Xanthippe.—Socrates found the sort of wife that he needed — but even he would not have sought her had he known her well enough: the heroism of even this free spirit would not have gone that far. Xanthippe actually drove him more and more into his characteristic profession by making his house and home inhospitable and unhomely for him: she taught him to live in the streets and everywhere that one could chat and be idle and thus shaped him into the greatest Athenian street dialectician : who finally had to compare himself to an obtrusive gadfly that some god had placed upon the neck of that beautiful horse, Athens, in order to keep it from finding any peace.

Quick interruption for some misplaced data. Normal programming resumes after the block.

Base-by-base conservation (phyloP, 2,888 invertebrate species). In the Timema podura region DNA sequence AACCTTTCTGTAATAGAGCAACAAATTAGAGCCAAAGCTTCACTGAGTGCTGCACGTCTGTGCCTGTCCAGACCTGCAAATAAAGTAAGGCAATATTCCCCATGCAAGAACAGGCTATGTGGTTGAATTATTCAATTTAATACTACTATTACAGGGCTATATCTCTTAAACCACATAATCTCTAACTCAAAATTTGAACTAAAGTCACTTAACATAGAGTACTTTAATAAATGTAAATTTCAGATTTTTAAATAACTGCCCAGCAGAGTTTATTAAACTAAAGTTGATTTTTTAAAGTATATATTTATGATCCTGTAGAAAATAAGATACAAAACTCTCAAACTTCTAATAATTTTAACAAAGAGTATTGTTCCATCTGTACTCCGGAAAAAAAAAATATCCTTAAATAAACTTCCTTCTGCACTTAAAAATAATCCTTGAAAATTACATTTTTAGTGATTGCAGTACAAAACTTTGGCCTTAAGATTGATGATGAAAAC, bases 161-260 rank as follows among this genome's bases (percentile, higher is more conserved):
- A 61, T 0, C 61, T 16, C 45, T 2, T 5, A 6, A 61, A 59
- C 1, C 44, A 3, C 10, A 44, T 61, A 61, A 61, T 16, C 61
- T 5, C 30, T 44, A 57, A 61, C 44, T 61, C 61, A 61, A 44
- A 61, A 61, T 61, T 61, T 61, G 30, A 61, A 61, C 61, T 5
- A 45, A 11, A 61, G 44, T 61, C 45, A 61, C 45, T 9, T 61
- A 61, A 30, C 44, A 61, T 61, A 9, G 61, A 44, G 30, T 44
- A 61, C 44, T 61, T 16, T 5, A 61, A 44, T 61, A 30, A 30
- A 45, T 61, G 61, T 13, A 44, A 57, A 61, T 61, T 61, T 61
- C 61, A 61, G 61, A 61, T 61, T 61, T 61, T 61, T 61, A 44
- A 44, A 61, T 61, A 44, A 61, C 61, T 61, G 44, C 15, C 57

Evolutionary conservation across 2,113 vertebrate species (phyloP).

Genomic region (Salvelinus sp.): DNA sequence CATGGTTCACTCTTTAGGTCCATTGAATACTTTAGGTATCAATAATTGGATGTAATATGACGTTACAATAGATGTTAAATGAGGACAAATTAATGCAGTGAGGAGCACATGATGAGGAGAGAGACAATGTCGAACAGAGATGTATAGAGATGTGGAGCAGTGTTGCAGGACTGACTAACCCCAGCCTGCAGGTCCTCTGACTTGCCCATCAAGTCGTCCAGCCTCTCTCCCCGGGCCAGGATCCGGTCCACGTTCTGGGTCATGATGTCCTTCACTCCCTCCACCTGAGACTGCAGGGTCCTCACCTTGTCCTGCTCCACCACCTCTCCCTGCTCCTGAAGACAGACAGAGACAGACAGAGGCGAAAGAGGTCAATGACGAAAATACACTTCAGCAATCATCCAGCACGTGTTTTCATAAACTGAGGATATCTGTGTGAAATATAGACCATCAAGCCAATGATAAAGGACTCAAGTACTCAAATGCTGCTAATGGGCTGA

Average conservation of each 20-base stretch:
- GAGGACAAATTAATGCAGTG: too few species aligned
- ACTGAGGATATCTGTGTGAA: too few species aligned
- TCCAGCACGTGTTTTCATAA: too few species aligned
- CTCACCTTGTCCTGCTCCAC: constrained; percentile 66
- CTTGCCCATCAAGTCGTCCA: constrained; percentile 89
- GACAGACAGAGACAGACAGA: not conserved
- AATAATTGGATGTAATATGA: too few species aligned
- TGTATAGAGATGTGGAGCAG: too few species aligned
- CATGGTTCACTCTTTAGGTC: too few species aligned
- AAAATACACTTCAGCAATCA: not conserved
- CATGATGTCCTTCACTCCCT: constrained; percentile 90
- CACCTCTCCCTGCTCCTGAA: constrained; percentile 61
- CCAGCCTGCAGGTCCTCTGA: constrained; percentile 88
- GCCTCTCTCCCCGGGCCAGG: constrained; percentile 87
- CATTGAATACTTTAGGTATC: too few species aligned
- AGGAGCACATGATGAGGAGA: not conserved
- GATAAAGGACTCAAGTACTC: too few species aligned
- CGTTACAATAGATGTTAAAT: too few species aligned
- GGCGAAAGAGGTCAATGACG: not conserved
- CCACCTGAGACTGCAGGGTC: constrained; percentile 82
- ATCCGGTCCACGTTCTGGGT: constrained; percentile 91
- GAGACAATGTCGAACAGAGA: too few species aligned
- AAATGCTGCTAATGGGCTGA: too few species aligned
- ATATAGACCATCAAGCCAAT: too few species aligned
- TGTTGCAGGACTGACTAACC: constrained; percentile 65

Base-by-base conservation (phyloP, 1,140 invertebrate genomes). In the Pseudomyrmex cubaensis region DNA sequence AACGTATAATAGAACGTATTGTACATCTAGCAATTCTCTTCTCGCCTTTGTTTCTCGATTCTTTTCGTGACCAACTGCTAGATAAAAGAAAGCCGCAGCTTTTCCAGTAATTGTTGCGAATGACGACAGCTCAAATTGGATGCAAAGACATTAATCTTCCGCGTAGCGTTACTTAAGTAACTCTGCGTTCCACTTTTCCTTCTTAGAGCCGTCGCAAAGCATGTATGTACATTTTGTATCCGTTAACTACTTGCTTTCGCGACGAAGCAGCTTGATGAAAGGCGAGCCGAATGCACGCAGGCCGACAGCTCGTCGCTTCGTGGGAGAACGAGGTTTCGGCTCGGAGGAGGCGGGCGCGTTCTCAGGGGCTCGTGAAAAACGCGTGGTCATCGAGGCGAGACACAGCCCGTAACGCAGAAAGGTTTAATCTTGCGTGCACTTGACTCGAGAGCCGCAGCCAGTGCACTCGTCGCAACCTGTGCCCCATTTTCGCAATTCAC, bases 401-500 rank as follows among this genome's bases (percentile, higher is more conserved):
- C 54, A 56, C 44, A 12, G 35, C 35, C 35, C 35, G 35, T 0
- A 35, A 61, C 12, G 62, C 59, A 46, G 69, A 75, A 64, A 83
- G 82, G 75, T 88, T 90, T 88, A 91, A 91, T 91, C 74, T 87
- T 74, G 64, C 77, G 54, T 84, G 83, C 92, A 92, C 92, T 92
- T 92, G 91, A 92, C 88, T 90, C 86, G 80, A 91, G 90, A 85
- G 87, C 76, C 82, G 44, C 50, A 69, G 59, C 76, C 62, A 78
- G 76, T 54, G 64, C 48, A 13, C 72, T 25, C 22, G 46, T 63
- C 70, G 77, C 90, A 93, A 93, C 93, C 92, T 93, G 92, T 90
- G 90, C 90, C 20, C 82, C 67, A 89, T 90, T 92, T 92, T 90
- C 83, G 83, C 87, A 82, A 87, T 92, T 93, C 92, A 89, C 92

It is the example of the rider who wishes to become an expert horseman: "None of your soft-mouthed, docile animals for me," he says; "the horse for me to own must show some spirit" in the belief, no doubt, if he can manage such an animal, it will be easy enough to deal with every other horse besides. And that is just my case. I wish to deal with human beings, to associate with man in general; hence my choice of wife. I know full well, if I can tolerate her spirit, I can with ease attach myself to every human being else.